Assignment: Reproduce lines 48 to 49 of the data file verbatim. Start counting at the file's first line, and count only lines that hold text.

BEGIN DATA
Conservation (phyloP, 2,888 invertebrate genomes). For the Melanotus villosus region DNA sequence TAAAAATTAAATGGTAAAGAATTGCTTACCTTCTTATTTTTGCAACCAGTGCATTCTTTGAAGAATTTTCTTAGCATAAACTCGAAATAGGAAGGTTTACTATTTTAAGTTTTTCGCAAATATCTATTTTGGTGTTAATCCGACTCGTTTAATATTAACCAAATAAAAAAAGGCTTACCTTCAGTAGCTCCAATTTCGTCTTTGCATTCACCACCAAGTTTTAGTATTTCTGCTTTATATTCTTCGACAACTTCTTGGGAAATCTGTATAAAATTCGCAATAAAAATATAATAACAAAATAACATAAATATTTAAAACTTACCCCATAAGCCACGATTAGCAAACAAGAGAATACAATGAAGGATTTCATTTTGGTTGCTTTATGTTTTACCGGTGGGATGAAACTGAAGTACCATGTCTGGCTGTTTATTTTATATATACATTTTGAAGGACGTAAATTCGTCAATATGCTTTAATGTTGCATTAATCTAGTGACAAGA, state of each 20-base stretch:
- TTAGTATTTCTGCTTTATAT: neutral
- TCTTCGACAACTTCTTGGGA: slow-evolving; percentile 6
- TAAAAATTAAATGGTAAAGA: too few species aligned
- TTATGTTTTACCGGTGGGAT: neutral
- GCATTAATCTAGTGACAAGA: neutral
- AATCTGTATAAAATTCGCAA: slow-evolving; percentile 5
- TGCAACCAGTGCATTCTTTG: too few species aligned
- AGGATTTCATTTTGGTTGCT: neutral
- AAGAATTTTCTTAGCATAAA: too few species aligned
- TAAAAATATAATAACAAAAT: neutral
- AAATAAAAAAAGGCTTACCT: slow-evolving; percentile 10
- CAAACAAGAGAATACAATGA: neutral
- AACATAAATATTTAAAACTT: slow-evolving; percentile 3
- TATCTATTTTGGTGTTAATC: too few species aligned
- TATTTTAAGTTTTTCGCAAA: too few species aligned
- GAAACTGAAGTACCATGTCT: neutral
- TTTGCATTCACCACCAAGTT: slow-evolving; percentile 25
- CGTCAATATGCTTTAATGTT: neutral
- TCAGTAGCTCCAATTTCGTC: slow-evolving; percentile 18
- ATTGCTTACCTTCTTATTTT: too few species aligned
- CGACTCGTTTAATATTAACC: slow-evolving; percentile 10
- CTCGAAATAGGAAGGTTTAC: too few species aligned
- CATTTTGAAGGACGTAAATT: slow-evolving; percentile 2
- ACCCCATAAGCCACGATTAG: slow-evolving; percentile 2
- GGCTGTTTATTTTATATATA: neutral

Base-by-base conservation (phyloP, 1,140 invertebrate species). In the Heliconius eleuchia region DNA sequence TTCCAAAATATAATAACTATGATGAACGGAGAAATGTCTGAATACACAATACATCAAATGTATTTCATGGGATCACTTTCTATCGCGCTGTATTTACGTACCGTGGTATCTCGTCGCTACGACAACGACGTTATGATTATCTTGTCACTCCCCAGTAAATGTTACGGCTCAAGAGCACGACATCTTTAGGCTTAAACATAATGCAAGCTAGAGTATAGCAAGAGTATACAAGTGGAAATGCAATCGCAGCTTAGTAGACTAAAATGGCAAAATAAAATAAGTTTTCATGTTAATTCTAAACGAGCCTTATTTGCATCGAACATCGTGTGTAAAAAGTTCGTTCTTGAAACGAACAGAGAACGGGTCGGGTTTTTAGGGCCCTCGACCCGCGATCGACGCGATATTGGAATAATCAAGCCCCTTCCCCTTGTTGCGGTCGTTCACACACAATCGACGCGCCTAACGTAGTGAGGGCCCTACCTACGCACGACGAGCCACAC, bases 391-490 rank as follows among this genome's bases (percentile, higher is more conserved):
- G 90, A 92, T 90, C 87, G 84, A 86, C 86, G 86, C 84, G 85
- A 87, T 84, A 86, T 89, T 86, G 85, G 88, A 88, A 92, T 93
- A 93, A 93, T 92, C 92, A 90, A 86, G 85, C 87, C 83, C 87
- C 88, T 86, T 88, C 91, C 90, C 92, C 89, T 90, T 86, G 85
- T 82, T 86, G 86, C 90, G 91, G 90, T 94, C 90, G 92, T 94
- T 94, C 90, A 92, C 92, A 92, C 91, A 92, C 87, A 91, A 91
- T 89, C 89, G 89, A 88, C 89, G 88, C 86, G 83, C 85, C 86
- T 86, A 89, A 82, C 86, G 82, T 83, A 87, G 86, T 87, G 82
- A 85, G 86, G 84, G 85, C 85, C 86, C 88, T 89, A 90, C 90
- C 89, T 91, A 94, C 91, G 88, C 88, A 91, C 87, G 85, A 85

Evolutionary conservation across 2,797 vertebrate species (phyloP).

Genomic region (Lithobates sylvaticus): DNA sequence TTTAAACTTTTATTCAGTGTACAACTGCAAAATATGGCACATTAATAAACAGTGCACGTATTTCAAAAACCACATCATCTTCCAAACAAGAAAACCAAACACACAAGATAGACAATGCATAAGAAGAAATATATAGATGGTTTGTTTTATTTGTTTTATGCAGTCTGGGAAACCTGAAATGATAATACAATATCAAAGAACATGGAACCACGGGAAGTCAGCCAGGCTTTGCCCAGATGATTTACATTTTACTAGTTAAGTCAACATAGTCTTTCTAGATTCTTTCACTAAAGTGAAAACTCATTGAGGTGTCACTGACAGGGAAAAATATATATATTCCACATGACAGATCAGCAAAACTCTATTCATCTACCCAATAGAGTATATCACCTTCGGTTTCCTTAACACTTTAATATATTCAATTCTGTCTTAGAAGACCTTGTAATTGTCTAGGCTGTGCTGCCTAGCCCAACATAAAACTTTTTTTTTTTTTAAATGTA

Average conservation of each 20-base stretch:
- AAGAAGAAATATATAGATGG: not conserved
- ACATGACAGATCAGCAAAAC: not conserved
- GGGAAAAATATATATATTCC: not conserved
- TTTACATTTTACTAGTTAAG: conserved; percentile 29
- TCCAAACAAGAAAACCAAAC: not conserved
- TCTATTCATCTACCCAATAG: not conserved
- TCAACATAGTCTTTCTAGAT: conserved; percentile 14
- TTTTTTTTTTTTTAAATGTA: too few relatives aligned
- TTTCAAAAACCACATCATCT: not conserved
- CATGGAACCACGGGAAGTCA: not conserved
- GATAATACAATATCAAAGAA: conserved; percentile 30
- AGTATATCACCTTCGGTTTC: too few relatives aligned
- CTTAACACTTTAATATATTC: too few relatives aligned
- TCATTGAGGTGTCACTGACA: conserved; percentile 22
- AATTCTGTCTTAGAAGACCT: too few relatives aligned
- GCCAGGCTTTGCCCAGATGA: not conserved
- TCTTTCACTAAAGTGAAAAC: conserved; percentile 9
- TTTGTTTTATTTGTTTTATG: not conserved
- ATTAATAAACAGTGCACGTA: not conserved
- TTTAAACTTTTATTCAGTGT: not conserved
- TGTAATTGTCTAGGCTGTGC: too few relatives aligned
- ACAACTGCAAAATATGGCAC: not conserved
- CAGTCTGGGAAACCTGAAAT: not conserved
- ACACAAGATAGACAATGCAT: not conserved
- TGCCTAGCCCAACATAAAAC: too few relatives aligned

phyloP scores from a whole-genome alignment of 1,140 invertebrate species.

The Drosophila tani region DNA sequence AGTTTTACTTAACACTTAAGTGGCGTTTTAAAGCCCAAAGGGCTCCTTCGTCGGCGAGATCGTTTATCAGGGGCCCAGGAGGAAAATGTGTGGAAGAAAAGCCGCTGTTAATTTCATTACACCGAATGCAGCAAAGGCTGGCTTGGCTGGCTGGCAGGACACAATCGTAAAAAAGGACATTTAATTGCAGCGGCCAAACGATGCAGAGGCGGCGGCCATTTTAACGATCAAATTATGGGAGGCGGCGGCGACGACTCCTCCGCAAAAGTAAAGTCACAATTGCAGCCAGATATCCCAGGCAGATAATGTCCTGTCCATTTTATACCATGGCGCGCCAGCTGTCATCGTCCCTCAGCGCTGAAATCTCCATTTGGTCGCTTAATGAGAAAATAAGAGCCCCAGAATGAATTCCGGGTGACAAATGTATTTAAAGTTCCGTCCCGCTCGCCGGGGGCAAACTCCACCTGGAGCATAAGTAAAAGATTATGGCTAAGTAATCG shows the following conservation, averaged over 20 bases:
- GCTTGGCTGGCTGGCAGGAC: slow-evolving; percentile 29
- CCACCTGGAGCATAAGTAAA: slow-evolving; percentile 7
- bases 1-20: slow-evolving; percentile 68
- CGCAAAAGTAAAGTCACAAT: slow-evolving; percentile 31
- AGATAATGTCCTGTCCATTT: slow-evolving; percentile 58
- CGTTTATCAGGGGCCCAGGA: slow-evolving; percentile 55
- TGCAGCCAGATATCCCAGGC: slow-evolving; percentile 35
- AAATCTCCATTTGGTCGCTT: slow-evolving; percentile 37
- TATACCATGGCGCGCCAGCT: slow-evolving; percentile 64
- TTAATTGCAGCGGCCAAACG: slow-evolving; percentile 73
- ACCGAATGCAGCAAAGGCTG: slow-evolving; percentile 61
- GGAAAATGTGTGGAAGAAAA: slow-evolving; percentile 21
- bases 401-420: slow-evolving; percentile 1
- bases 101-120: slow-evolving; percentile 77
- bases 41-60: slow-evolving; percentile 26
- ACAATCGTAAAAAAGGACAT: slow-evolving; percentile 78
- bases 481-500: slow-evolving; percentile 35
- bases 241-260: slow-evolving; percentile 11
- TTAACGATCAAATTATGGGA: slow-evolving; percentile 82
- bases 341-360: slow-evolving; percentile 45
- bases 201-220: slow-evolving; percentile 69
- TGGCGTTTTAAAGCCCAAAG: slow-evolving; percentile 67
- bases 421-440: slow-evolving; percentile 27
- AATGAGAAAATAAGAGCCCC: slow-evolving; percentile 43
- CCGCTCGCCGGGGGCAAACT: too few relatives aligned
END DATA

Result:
- TTTTTTTTTTTTTAAATGTA: too few relatives aligned
- TTTCAAAAACCACATCATCT: not conserved